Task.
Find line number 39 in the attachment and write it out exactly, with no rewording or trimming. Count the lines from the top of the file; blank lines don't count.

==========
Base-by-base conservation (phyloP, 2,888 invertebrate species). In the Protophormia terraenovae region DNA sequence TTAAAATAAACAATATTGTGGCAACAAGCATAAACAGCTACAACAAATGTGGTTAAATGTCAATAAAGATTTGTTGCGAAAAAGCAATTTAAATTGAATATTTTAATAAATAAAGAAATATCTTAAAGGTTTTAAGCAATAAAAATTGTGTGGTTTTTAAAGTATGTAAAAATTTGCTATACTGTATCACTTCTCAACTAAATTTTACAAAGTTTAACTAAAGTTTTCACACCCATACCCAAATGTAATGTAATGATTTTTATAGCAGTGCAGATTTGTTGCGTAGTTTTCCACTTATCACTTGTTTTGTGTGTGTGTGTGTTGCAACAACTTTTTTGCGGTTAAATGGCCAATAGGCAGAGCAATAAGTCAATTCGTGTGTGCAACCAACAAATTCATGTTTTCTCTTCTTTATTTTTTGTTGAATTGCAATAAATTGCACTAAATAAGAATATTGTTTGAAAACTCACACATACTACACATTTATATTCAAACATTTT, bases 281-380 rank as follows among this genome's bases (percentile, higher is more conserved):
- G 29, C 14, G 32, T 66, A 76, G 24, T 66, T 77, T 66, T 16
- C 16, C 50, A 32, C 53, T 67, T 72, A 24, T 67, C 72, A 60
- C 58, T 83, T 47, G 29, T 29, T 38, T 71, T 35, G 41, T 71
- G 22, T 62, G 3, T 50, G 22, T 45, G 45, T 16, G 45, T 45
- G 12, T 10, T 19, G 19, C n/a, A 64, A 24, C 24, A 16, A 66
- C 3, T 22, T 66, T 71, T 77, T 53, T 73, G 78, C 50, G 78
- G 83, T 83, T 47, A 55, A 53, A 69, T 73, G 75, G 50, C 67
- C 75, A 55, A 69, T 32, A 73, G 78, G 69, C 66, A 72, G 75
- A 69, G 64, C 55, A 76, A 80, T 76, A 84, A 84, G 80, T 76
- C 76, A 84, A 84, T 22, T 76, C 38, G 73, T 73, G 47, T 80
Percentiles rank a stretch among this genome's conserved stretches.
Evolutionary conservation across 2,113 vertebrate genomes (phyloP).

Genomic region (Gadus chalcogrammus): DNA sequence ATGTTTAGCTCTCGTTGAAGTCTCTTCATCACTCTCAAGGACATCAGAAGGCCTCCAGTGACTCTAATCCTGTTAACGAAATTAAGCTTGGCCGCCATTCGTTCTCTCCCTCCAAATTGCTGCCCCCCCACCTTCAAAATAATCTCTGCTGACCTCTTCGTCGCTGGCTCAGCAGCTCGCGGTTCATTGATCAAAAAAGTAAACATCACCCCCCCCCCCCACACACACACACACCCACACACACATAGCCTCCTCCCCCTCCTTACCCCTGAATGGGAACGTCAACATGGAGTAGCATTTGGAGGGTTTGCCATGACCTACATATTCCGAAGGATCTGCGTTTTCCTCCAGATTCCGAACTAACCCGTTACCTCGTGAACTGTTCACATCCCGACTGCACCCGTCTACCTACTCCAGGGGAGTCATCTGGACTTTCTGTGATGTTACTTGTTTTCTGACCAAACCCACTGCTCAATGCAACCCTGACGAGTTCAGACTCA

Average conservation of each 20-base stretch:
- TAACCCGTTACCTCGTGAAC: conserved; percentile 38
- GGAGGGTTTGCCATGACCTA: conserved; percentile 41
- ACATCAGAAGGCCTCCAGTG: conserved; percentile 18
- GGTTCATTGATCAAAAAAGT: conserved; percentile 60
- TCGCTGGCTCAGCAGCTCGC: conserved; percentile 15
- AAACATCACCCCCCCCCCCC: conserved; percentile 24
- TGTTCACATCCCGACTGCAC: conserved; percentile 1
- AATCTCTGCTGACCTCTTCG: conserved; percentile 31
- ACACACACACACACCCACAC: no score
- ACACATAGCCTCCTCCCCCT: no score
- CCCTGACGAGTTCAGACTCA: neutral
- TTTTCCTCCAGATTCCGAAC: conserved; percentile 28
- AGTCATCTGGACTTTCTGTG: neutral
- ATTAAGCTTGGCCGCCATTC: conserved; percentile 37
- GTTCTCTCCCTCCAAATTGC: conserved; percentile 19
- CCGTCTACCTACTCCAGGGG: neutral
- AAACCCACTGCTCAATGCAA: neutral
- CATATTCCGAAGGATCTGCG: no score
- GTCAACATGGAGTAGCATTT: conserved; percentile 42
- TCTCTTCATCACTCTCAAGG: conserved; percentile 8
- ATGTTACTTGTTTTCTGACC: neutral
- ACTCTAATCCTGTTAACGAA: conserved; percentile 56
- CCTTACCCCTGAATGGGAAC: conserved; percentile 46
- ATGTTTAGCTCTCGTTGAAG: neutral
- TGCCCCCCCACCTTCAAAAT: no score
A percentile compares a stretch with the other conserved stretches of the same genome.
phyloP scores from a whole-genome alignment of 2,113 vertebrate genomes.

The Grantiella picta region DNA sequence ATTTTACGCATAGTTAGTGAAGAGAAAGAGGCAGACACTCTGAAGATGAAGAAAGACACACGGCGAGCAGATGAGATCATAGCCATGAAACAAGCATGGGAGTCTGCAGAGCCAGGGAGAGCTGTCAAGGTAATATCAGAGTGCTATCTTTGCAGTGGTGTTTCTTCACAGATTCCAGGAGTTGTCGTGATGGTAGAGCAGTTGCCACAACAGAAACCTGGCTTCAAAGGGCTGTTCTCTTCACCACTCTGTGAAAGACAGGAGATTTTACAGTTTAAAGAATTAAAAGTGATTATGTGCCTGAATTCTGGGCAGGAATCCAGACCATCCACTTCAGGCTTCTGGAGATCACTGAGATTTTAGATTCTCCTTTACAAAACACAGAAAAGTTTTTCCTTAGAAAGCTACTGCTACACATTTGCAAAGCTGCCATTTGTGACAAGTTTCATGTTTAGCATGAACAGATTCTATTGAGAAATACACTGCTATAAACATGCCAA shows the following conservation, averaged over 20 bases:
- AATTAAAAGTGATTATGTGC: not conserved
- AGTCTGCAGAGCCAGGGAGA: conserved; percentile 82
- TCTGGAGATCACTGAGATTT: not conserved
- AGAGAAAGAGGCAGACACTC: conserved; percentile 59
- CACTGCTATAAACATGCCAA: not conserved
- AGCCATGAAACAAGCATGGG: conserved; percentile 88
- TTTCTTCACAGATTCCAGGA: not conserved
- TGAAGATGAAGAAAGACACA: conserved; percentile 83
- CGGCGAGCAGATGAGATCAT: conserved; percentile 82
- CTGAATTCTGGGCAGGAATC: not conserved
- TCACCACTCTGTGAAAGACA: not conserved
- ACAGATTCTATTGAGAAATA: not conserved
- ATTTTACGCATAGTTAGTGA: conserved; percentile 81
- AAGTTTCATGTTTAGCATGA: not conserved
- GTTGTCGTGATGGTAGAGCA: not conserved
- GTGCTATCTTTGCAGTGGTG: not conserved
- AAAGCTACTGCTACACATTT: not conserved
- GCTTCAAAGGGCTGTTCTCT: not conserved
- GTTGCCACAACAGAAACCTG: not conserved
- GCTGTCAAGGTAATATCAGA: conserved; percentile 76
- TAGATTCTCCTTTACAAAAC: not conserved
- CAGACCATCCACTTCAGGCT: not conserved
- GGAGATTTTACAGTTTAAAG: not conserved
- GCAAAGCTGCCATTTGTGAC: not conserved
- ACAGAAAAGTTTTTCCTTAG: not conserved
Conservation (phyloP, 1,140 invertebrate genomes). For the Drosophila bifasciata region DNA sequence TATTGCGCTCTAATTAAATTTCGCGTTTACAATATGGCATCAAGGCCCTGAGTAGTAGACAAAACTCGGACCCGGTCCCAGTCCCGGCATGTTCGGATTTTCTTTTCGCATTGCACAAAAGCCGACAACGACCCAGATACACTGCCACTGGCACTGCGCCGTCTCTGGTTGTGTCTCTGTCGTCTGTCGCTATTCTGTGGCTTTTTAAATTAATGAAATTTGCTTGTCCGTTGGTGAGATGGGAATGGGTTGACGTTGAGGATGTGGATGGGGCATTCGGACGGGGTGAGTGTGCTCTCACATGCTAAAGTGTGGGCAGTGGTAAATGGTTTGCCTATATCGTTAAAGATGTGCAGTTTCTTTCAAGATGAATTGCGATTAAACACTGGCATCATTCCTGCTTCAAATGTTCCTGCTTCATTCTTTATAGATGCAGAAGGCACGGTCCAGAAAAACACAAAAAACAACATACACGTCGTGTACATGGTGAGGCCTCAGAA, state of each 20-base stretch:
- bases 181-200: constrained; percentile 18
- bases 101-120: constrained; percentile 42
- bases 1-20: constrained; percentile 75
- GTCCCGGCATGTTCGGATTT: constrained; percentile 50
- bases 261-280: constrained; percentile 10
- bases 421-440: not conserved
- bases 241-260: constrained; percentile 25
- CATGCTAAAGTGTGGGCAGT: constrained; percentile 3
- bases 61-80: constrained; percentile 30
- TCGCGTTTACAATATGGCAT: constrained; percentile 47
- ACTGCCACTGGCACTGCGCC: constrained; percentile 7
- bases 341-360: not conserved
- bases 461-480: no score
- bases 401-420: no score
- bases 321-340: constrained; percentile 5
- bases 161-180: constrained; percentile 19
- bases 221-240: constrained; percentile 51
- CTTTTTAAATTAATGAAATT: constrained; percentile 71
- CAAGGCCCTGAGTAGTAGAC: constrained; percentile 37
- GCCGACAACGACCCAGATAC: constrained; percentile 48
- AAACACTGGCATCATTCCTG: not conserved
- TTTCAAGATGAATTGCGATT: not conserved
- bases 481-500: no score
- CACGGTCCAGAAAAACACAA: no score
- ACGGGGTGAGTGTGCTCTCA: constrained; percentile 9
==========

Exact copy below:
- ATGTTTAGCTCTCGTTGAAG: neutral